To make a long story short, whether we like it or not, oil will still be around for decades.  Sending oil to the United States and Asian markets will reduce our dependence on Middle East oil.  Coal,  which is currently used in power plants in China is a much larger emitter of carbons.

Even President Obama knows that Canada will develop the oilsands

The president made that much clear in a recent interview with Rolling Stone magazine. He said he had “respect” for certain anti-oil sands crusaders, like James Hansen at NASA who said approving Keystone XL would mean “game over” for the climate. But, Obama said, his decision on whether to allow the pipeline into the U.S. actually wouldn’t change a thing.

“But it’s important to understand that Canada is going to be moving forward with tar sands, regardless of what we do. That’s their national policy, they’re pursuing it,” Obama said.

Trans Canada Corp has reapplied for the approval of the XL Keystone Pipeline. Although TransCanada Corps hopes to start construction by 2013,  don't expect that approval prior to the election.   It will just not happen.

The State Department released a statement on Friday, stating that it would consider the pipeline on its merits.

"We will consider this new application on its merits," the State Department said.  "Consistent with the Executive Order, this involves consideration of many factors, including energy security, health, environmental, cultural, economic, and foreign policy concerns."

The pipeline will not only transport oil from the Alberta oilsands, but will also deliver oil from the Bakken Basen, which has oil from Mantioba, Saskatchewan and North Dakota.  The $7.6 Billion pipeline is a job creator, with high paying union jobs, provides energy security, with the volatility in the Middle East.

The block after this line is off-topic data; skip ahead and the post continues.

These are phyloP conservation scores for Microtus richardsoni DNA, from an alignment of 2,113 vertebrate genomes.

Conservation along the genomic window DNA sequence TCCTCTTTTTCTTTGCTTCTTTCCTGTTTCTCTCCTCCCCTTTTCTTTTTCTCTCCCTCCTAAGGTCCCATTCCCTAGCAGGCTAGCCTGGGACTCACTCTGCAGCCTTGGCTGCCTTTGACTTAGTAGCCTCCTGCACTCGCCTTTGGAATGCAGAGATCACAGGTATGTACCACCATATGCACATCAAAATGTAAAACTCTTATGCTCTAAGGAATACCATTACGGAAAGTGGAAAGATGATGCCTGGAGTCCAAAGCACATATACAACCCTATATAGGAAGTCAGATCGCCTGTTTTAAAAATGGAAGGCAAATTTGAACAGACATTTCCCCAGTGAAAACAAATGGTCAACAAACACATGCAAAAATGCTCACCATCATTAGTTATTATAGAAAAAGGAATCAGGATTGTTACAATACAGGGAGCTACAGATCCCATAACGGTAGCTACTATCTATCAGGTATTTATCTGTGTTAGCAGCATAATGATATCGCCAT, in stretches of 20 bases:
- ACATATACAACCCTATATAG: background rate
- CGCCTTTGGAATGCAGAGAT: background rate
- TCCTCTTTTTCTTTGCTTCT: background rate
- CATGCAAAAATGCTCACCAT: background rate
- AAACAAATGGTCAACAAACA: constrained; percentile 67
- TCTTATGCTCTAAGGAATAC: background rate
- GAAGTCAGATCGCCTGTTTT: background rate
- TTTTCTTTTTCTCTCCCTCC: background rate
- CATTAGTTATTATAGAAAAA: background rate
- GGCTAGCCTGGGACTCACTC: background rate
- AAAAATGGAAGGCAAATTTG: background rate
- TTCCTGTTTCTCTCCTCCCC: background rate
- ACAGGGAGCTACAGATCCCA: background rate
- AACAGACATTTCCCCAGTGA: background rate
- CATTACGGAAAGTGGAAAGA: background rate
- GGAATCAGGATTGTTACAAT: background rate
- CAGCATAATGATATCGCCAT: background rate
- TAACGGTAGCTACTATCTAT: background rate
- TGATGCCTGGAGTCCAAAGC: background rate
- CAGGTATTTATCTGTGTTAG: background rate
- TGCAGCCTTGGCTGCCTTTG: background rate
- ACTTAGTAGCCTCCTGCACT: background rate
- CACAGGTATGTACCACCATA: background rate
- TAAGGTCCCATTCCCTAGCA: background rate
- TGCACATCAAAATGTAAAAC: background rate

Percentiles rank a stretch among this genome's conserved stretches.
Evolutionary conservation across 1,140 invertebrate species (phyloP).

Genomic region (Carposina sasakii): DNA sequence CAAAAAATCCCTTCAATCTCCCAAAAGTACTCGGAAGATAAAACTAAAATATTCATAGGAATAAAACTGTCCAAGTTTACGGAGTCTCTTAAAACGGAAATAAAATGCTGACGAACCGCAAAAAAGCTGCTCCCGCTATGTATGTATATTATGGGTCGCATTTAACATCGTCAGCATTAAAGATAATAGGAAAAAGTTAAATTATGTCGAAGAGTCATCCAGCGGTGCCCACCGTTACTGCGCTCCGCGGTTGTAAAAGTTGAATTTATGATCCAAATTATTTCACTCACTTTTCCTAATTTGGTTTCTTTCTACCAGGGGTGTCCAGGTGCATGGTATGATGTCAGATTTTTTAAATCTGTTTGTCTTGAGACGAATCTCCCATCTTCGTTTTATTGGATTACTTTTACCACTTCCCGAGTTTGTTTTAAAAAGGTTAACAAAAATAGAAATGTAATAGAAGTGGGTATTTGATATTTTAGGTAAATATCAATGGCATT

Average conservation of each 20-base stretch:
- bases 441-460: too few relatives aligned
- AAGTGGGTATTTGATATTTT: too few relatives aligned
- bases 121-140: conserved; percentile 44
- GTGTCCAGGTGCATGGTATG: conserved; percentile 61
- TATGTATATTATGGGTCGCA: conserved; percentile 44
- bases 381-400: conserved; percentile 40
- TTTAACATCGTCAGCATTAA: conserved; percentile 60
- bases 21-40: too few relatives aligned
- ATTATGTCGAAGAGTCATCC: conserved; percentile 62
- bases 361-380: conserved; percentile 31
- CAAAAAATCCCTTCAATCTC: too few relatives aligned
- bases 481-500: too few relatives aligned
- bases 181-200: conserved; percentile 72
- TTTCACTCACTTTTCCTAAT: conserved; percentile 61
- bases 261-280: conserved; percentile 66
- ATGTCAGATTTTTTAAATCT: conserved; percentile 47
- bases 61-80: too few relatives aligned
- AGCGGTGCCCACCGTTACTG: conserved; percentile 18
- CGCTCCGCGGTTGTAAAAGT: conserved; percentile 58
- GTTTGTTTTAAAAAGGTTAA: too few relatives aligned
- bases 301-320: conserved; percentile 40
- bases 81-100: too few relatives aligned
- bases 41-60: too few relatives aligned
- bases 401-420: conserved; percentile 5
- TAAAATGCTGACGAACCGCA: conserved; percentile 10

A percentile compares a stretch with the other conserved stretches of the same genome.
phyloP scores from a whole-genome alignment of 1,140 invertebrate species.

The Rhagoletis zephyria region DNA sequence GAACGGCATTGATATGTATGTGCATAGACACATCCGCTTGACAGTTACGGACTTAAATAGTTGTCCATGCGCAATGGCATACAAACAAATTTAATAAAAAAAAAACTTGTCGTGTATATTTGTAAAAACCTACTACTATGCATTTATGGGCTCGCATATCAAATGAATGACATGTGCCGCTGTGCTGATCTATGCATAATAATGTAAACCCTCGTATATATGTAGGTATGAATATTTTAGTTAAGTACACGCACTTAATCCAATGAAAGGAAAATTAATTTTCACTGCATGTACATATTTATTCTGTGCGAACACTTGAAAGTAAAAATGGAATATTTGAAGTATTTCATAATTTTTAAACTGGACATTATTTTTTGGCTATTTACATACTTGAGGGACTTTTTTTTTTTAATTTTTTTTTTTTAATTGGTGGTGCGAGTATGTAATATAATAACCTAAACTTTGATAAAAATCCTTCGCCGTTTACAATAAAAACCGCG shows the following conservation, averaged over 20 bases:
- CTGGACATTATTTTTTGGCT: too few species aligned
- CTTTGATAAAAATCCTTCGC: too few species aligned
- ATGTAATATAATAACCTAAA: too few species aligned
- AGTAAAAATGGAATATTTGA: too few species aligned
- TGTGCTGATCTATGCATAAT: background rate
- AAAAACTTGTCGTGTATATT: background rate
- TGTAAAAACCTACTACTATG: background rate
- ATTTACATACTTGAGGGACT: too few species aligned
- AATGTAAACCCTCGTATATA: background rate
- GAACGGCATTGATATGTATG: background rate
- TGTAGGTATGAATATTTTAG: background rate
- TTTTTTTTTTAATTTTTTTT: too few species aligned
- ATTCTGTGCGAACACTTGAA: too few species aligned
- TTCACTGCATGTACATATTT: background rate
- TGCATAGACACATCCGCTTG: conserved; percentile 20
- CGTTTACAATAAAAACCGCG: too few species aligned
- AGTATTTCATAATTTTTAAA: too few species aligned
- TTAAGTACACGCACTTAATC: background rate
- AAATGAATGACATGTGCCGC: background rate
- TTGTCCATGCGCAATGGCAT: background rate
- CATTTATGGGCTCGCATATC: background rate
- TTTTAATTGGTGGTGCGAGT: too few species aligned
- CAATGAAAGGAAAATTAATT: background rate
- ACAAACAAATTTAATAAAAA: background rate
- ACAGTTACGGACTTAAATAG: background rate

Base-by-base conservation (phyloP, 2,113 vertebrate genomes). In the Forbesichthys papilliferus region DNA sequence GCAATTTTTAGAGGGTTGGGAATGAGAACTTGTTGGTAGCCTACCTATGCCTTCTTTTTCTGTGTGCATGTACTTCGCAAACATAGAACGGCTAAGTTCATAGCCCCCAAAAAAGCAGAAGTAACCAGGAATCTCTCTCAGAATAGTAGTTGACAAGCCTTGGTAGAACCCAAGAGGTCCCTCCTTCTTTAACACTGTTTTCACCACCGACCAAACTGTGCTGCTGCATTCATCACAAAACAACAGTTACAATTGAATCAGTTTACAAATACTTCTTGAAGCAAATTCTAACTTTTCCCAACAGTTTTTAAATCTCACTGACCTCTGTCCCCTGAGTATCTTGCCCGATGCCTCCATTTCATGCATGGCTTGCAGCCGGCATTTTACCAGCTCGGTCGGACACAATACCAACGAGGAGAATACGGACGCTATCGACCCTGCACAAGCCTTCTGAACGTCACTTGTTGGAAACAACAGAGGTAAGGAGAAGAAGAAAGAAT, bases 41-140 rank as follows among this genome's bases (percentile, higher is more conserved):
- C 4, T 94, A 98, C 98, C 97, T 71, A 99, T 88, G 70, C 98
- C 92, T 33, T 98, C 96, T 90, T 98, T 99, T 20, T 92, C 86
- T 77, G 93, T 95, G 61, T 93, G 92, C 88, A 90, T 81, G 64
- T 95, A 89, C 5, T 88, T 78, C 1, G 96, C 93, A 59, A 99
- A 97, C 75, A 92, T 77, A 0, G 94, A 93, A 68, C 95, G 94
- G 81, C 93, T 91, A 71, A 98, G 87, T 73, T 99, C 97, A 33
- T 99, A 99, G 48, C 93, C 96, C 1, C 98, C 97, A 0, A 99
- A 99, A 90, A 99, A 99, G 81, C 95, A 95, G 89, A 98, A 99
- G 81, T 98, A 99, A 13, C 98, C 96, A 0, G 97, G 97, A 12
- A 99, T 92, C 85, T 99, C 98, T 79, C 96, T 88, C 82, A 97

Trans Canada CEO,  Russ Girling, said in a statement on Friday that the pipeline would boost the U.S. economy, once completed.

"The multi-billion dollar Keystone XL pipeline project will reduce the United States' dependence on foreign oil and support job growth by putting thousands of Americans to work, Keystone XL will transport U.S. crude oil from the very large Bakken supply basin in Montana and North Dakota, along with Canadian oil, to U.S. refineries," Girling said.

While there should be an "all of the above" strategy and efforts should be made to develop alternative energy, we also need to get into touch with reality.  Oil, coal and natural gas are still primarily used to produce energy and will for some time, especially in developing economies like China.  Even the often touted green Germany has had to cut back on the tempo of green energy.

Instead of demonizing the oilsands, we should continue to move ahead with the development of green alternatives, improve the environmental standards for emissions, strictly enforce them and assists developing economies like China to clean up their act on coal.

It's time to cut back on the rhetoric and get real.  This constant wrangling is counter-productive.


  1. There are still no real regulations. There are now non-blade windmill generators. FN's have asked for a pause, not a shutdown. The lakes within 50 km are toxic. By 2020 the emissions will exceed emissions of 85 countries. There is still no sovereign wealth fund such as in Norway, where everyone benefits. When Co2 emissions are capped bitumen will become non-viable. With other countries wanting climate policies to be enacted our climate policy will fail. Alberta and Ottawa are failing to act on the clear and present danger. It's a long walk on a short pier when we don't invest in R & D for other modes of energy, like the sun.

  2. No question there. It takes political will to take some of the oilsands revenue and invest it in newer modes of energy. For years there has been mismagement of the oilsands by Alberta and the federal government. Canadians have also rejected a carbon tax, but there are other ways around this problem. One should realize though that no form of energy is without its own problems.